16 Oct, 2009
If honesty wasn’t the best policy, I would have declared myself a pro-snowboarder hucking 1600’s long ago but fortunately for me the honesty of being your average rider has taken me a lot farther than lies could ever have. Recently the FTC announced that “bloggers must disclose any freebies or payments they get from companies for reviewing their products” among other guidelines. While I might not be reviewing brand new cars or cameras…I do a lot of snowboarding product reviews each season that I’ve come to realize are the bread and butter of this site.
When it comes to reviews on this site, you will never see a paid review where a company pays me to have that review on here. Every product that goes through my hands and ends up in written form is something I’m interested in and want to try (or also requested by you guys). Receiving a free product doesn’t guarantee a review nor does it mean the review will be good…it will be honest and it’s up to that company to decide if the risk is worth it. Fortunately for me, demo days are the days where I spent the most time reviewing products and there’s no risk involved in borrowing a board for a couple hours.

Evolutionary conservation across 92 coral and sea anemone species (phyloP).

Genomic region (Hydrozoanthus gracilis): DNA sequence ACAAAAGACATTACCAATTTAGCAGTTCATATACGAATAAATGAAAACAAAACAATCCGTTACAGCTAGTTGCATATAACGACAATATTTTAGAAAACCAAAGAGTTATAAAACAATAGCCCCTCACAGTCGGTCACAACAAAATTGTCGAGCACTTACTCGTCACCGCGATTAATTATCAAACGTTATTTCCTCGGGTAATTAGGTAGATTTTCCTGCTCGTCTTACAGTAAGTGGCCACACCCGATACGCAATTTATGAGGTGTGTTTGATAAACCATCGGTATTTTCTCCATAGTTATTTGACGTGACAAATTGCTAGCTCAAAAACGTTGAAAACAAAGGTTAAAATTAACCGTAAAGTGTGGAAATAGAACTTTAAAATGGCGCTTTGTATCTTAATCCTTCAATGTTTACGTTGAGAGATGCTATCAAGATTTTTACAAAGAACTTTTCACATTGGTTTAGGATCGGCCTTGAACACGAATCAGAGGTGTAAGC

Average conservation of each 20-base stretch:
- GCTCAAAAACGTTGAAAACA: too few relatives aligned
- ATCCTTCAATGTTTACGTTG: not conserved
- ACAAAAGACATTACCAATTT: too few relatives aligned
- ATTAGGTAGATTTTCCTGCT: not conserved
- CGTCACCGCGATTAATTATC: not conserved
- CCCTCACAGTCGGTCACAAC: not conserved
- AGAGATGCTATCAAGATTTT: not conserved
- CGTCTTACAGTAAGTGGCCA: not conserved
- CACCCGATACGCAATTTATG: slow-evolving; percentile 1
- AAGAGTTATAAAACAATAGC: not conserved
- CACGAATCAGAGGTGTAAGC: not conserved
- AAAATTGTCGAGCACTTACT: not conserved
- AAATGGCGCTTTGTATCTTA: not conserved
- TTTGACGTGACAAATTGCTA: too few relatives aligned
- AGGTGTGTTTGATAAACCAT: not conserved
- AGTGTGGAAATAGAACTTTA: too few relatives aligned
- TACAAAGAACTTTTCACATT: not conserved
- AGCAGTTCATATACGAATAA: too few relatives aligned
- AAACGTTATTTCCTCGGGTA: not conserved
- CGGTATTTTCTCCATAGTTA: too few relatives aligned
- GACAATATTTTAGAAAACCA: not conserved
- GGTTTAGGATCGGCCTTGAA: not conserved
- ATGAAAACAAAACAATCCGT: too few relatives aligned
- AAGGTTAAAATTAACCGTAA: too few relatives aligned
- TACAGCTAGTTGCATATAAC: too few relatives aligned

In the past I’ve used words to describe how I acquire the products, usually I say “given, borrowed/demoed, bought or received” but this season that will be more noticeable to make sure I’m complying with the FTC Guidelines. At the each of every review in the bottom I will state very clearly the nature of the product in my hands.
So for example when I review the Capita Ultrafear FK this year, it will say that I was given that product by Capita (because I was given and plan to keep it). In the case of my Burton malolo/Burton Scribe that was a trade for advertisement and I received that product for advertising space. At a snowboarding demo or when a company lets me borrow a snowboard and I send it back, it will be very clear that I did not keep the product. When it comes to snowboard dvds, I clearly bought those.
I’m all for the new FTC rules, bloggers should be accountable for making it very clear when their writing is paid editorial or not. While snowboarding bloggers aren’t like mommy bloggers who can make an income and life from blogging, we should certainly be held to the same standards of keeping our reviews honest and upfront with where products come from.